Second, Big T and I were having an epic conversation this morning about New Historicism.
What-- don't you talk about schools of literary interpretation over your morning coffee? Well, if you don't, you're severely deprived. (I'm joking. I cannot tell you the number of times my poor son has wandered in while I'm trying to cure misanthropy with caffeine and tried to change the subject from irritating dogs to deep schools of thought. Sometimes, it's like, "If you're not going to talk about the stupid dog, just go away and leave me to hating mankind.")
So, when I was making that abortive tour to get my masters degree, I took a semester in Hamlet. Yes. An entire semester on the that one play. Now, on the one hand, it sounds stupid, because eventually you would probably swing from "Oh, poor Hamlet, wasn't he tortured and sad and tragic and don't I adore him so!" to "Look, you stupid git, you're obviously in love with Horatio and have a man-boner for Laertes, so stop dicking around with poor Ophelia, let your uncle have Denmark because it's about to be invaded, and get over your overbearing daddy who probably would have eaten your liver for being gay anyway." (And this was long before I wrote Green and Adrian, by the way-- I just sort of felt like a lot of Hamlet's iss-yuus were maybe not as political and revenge driven as he let on.) Anyway, on the plus side, my state college education had left out interpretive schools of thought until that exact class.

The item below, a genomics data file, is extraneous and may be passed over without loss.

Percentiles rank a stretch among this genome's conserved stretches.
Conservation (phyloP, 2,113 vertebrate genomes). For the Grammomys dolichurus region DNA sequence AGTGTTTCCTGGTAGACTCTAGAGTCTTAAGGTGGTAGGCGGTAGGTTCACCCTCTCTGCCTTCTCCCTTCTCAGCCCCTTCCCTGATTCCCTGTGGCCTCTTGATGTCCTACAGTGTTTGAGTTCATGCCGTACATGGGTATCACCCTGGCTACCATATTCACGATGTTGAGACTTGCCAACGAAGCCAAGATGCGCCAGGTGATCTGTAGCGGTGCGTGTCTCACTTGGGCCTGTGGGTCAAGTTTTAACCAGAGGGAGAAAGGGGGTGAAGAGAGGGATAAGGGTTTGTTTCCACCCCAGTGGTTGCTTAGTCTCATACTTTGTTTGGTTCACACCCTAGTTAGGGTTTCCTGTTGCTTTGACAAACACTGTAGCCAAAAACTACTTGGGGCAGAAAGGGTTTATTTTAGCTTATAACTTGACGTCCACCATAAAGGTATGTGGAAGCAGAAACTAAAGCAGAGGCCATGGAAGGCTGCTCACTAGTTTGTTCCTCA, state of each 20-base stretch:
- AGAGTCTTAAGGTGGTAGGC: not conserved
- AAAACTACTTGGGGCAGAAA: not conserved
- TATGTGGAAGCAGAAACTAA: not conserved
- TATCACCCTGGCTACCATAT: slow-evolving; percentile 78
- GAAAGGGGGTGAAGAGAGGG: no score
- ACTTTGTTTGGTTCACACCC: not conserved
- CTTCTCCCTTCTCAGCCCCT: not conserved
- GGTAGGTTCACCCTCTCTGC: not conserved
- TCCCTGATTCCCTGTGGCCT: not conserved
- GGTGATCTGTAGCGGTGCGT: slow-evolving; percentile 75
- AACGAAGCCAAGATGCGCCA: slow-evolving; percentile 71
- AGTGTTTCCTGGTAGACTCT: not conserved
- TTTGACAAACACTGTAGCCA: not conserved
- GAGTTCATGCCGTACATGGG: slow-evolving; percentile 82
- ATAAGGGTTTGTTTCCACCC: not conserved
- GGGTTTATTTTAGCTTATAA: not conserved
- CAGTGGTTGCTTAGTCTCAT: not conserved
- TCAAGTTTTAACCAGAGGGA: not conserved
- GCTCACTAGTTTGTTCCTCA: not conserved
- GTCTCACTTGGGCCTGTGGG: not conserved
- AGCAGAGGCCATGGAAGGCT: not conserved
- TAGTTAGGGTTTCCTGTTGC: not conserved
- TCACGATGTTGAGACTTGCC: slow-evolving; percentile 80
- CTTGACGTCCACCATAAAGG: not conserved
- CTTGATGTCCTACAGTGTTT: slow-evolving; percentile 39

That, and Professor Adams was, Goddess love him, one of the most amazing, thought provoking, influential instructors in my past, and I loved him so much, it was one last chance to be inspired by his genius.
Anyway-- it was here that I was introduced to the New Historical school of thought.
Which I had a real fucking problem with.
Part of that was that I kept falling asleep during the reading-- let's be real. Kids, work, school, New Historicism and Hamlzzzzzzzz….
So anyway, the quick and simple definition of New Historicism is that it looks at both the historical context of the work as well as the historical context of the reviewer.
I boiled it down to cows.
Let's say you're a cow somewhere in Western civilization today. There you are, sitting in a green field in the sun. The following things are going on that you are not aware of: